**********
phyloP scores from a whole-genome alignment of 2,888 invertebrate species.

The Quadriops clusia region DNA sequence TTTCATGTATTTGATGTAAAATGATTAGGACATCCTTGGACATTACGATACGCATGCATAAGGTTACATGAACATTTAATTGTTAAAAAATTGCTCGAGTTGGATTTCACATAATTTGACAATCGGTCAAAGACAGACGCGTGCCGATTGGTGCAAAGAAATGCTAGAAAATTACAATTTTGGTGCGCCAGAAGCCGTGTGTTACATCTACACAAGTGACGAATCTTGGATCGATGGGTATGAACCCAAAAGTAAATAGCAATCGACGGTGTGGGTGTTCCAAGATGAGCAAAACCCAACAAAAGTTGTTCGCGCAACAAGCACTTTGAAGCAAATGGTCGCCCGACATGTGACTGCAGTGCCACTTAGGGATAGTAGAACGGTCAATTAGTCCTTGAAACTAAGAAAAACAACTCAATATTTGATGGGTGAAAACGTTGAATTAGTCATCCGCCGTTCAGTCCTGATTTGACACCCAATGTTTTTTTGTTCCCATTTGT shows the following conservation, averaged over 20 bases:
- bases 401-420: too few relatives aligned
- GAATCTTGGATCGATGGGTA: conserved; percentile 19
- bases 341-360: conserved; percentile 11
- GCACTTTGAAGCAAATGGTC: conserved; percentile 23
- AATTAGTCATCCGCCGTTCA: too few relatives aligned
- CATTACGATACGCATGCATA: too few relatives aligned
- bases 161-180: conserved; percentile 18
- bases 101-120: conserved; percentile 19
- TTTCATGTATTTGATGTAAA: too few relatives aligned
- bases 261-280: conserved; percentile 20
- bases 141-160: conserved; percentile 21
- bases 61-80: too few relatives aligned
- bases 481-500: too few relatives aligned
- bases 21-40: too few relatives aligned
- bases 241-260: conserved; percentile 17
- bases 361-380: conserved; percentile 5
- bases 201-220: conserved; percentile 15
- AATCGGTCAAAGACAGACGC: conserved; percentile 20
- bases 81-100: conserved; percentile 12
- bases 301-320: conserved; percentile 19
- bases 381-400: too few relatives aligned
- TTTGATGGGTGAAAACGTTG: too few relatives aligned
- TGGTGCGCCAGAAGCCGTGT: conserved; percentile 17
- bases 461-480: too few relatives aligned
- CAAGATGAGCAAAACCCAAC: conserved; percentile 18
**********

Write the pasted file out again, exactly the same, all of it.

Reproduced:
phyloP scores from a whole-genome alignment of 2,888 invertebrate species.

The Quadriops clusia region DNA sequence TTTCATGTATTTGATGTAAAATGATTAGGACATCCTTGGACATTACGATACGCATGCATAAGGTTACATGAACATTTAATTGTTAAAAAATTGCTCGAGTTGGATTTCACATAATTTGACAATCGGTCAAAGACAGACGCGTGCCGATTGGTGCAAAGAAATGCTAGAAAATTACAATTTTGGTGCGCCAGAAGCCGTGTGTTACATCTACACAAGTGACGAATCTTGGATCGATGGGTATGAACCCAAAAGTAAATAGCAATCGACGGTGTGGGTGTTCCAAGATGAGCAAAACCCAACAAAAGTTGTTCGCGCAACAAGCACTTTGAAGCAAATGGTCGCCCGACATGTGACTGCAGTGCCACTTAGGGATAGTAGAACGGTCAATTAGTCCTTGAAACTAAGAAAAACAACTCAATATTTGATGGGTGAAAACGTTGAATTAGTCATCCGCCGTTCAGTCCTGATTTGACACCCAATGTTTTTTTGTTCCCATTTGT shows the following conservation, averaged over 20 bases:
- bases 401-420: too few relatives aligned
- GAATCTTGGATCGATGGGTA: conserved; percentile 19
- bases 341-360: conserved; percentile 11
- GCACTTTGAAGCAAATGGTC: conserved; percentile 23
- AATTAGTCATCCGCCGTTCA: too few relatives aligned
- CATTACGATACGCATGCATA: too few relatives aligned
- bases 161-180: conserved; percentile 18
- bases 101-120: conserved; percentile 19
- TTTCATGTATTTGATGTAAA: too few relatives aligned
- bases 261-280: conserved; percentile 20
- bases 141-160: conserved; percentile 21
- bases 61-80: too few relatives aligned
- bases 481-500: too few relatives aligned
- bases 21-40: too few relatives aligned
- bases 241-260: conserved; percentile 17
- bases 361-380: conserved; percentile 5
- bases 201-220: conserved; percentile 15
- AATCGGTCAAAGACAGACGC: conserved; percentile 20
- bases 81-100: conserved; percentile 12
- bases 301-320: conserved; percentile 19
- bases 381-400: too few relatives aligned
- TTTGATGGGTGAAAACGTTG: too few relatives aligned
- TGGTGCGCCAGAAGCCGTGT: conserved; percentile 17
- bases 461-480: too few relatives aligned
- CAAGATGAGCAAAACCCAAC: conserved; percentile 18